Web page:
I've attached an expanded model.

Cripple Rooster:

I think I've seen photos of that vehicle. Yes, there are some similarities, especially being a smaller vehicle. Very clever pop-up in the sleeping area on that one! It all comes down to knowing what you need and what you can live without. Or maybe more importantly, what your partner can't live without
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Old 01-08-2018, 12:47 PM   #6 (permalink)
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I see a theme here... leading edges.

This has been mentioned here MANY times, but once more doesn't hurt:
https://history.nasa.gov/monograph46.pdf

Within it you'll find not only the often mentioned "Dryden van", but also the image below (p. 28-29). A 30% improvement due to the leading edge treatment!

I often post in truck/trailer/RV posts. If you search my username, you'll find LOTS of posts about the subject.

With the pop top, you have done one of the best things you can do aerodynamically, reduced the frontal area.
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Old 01-08-2018, 12:56 PM   #7 (permalink)
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Quote:
Originally Posted by Grant-53 View Post
The radius of the vertical leading edges would be a tenth of the camper width.
Can you please explain how I'd use this information in designing the nose or fairings. I was thinking something along these lines in the front. Is there something that would be more effective?

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Old 01-08-2018, 03:05 PM   #8 (permalink)
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Quote:
Originally Posted by ennored View Post
This has been mentioned here MANY times, but once more doesn't hurt:
https://history.nasa.gov/monograph46.pdf"]https://history.nasa.gov/monograph46.pdf
Wow, what a wealth of info. I'd stumbled across what I suspect was an abstract from some of the independent studies, but that in its entirety is very helpful!

Thanks!
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Old 01-08-2018, 03:26 PM   #9 (permalink)
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Your [minimal] box van has particular requirements. The Template is a Procrustean bed, ignore it. Look to U-haul rental trailers for guidance on front radii.

What is the purpose of the detail in the frame rail between the bumper and rear tire? It looks like a dump-bed hinge.
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Old 01-08-2018, 04:35 PM   #10 (permalink)
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Tires+

Unless you have a hard requirement for A/T tread for lots of mud, for example, then street tread is not only quieter on pavement but wears better. I've been on the road 6.5 years and 130k miles. Once my stock LRC P-rated tires wore out I went to LRE LT tires. The trick in my case was bumping from 265/70R16 to 75 aspect ratio for market availability of LT choices and LRE rating. I went Michelin LTX2 (no regrets) but other choices abound. My truck's always loaded so I can run these 60 instead of 45 psi. It feels the little bumps more, yes, but the truck handles better and rolls along easier with a bit better MPG. And they're wearing favorably - slowly and evenly. The 75 tires were a couple percent larger OD than 70 which also corrected the optimistic speedo cal. so that was a bonus. As for street tread I've only been in soft sand, dry washes, rocky canyons, slushy snow and dicey ice a minority of times but I've never had a problem with traction. I also hope 10 ply rubber plays Murphy insurance against roadside assistance; and so far, so good, knock wood.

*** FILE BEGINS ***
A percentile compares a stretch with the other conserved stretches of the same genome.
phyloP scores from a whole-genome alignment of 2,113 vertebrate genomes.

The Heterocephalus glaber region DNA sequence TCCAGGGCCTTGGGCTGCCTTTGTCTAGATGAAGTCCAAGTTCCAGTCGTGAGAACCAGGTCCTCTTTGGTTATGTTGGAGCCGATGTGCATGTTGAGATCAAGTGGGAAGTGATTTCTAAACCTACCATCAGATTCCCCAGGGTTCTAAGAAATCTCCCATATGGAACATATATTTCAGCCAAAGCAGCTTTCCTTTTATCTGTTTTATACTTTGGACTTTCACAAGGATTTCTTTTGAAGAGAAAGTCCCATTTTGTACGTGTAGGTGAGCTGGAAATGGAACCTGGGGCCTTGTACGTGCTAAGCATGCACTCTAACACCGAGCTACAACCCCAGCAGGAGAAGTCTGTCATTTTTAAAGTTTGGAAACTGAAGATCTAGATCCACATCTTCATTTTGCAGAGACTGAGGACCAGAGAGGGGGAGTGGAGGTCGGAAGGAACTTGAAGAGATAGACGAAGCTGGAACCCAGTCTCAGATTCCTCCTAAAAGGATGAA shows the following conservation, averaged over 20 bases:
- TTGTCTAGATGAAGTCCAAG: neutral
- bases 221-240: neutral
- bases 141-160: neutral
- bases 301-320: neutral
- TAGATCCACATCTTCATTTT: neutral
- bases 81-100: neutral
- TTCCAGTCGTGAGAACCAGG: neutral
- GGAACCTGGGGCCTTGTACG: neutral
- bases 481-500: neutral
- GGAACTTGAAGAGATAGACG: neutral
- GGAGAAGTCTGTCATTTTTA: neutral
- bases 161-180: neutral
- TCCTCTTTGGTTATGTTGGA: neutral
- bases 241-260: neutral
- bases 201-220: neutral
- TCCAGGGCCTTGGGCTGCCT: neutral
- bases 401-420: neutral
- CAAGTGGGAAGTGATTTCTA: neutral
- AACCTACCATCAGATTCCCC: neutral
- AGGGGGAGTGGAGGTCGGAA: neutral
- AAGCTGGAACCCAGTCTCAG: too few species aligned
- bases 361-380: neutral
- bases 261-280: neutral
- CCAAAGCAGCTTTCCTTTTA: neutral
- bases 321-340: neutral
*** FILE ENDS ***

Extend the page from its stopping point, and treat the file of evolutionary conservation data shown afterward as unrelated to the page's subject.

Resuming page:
As for box design I did my share along similar thoughts before and during this chapter of my life. I even had a four-wheel pop-up on my Tacoma before it was suceeded by a Tundra. But I set off full timing with a trailer camper. And while I've stuck with the Scamp brand I downsized from the 19' fifth wheel to 13' std hitch, mostly for bed cargo reasons. I still noodle over slide-in designs but at this point (early fifties) I'm less enthused about a scratch build. In my future I can see a Bigfoot slide-in but on a heavier duty truck with larger/dual fuel tank for extended range. I'm less obsessed with record MPG and more focused on the happiness meter. YMMV

Any RV is eco friendly compared to houses and even apartments or condos. And micro campers leave the smallest footprints. So my advise is to think through YOUR use cases to develop the requirements that best meet your needs and wants. Shaving box width or height, tapering rear, and rounding front edges are excellent ways for less less wake and drag on the road. Just make sure that once stopped to enjoy the world, that you're not too stooped or cramped, for example. Make sure you budget enough weight and space capacity for food, clothes and gear you really want to enjoy. The more of those corners you can see around now, the better things can go later. I also hope you thoroughly enjoy the build. Right now that's probably the fun part.

...and keep us posted - before, during and after!

All the best
Bob